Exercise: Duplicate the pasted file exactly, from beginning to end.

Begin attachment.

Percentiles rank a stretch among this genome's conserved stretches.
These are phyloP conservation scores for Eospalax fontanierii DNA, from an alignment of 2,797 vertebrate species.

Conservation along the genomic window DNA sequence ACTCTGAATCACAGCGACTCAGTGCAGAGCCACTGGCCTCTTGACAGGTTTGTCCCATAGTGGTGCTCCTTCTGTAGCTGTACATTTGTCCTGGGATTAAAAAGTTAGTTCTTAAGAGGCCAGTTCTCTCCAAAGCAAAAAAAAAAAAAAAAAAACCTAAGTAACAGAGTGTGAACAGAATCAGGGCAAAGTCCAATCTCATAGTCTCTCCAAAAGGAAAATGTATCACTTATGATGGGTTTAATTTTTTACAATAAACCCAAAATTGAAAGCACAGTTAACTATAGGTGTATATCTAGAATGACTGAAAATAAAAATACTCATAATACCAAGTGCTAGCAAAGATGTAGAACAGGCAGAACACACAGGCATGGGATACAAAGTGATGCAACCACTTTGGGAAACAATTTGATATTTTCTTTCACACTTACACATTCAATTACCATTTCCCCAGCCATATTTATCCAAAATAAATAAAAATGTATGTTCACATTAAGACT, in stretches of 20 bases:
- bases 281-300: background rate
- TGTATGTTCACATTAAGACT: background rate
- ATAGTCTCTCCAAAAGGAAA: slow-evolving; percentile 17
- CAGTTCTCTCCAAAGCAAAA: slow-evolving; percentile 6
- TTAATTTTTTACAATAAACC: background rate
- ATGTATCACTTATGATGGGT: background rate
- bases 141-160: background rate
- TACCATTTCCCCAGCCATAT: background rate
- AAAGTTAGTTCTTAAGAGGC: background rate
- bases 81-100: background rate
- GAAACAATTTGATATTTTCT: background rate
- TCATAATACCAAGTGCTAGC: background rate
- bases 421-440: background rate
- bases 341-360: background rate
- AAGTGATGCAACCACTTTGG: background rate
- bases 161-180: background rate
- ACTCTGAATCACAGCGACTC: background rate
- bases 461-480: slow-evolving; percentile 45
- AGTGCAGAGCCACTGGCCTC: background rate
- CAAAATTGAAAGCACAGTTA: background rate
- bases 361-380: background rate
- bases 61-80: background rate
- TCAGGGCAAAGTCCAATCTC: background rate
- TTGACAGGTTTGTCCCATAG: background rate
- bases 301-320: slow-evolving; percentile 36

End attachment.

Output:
Percentiles rank a stretch among this genome's conserved stretches.
These are phyloP conservation scores for Eospalax fontanierii DNA, from an alignment of 2,797 vertebrate species.

Conservation along the genomic window DNA sequence ACTCTGAATCACAGCGACTCAGTGCAGAGCCACTGGCCTCTTGACAGGTTTGTCCCATAGTGGTGCTCCTTCTGTAGCTGTACATTTGTCCTGGGATTAAAAAGTTAGTTCTTAAGAGGCCAGTTCTCTCCAAAGCAAAAAAAAAAAAAAAAAAACCTAAGTAACAGAGTGTGAACAGAATCAGGGCAAAGTCCAATCTCATAGTCTCTCCAAAAGGAAAATGTATCACTTATGATGGGTTTAATTTTTTACAATAAACCCAAAATTGAAAGCACAGTTAACTATAGGTGTATATCTAGAATGACTGAAAATAAAAATACTCATAATACCAAGTGCTAGCAAAGATGTAGAACAGGCAGAACACACAGGCATGGGATACAAAGTGATGCAACCACTTTGGGAAACAATTTGATATTTTCTTTCACACTTACACATTCAATTACCATTTCCCCAGCCATATTTATCCAAAATAAATAAAAATGTATGTTCACATTAAGACT, in stretches of 20 bases:
- bases 281-300: background rate
- TGTATGTTCACATTAAGACT: background rate
- ATAGTCTCTCCAAAAGGAAA: slow-evolving; percentile 17
- CAGTTCTCTCCAAAGCAAAA: slow-evolving; percentile 6
- TTAATTTTTTACAATAAACC: background rate
- ATGTATCACTTATGATGGGT: background rate
- bases 141-160: background rate
- TACCATTTCCCCAGCCATAT: background rate
- AAAGTTAGTTCTTAAGAGGC: background rate
- bases 81-100: background rate
- GAAACAATTTGATATTTTCT: background rate
- TCATAATACCAAGTGCTAGC: background rate
- bases 421-440: background rate
- bases 341-360: background rate
- AAGTGATGCAACCACTTTGG: background rate
- bases 161-180: background rate
- ACTCTGAATCACAGCGACTC: background rate
- bases 461-480: slow-evolving; percentile 45
- AGTGCAGAGCCACTGGCCTC: background rate
- CAAAATTGAAAGCACAGTTA: background rate
- bases 361-380: background rate
- bases 61-80: background rate
- TCAGGGCAAAGTCCAATCTC: background rate
- TTGACAGGTTTGTCCCATAG: background rate
- bases 301-320: slow-evolving; percentile 36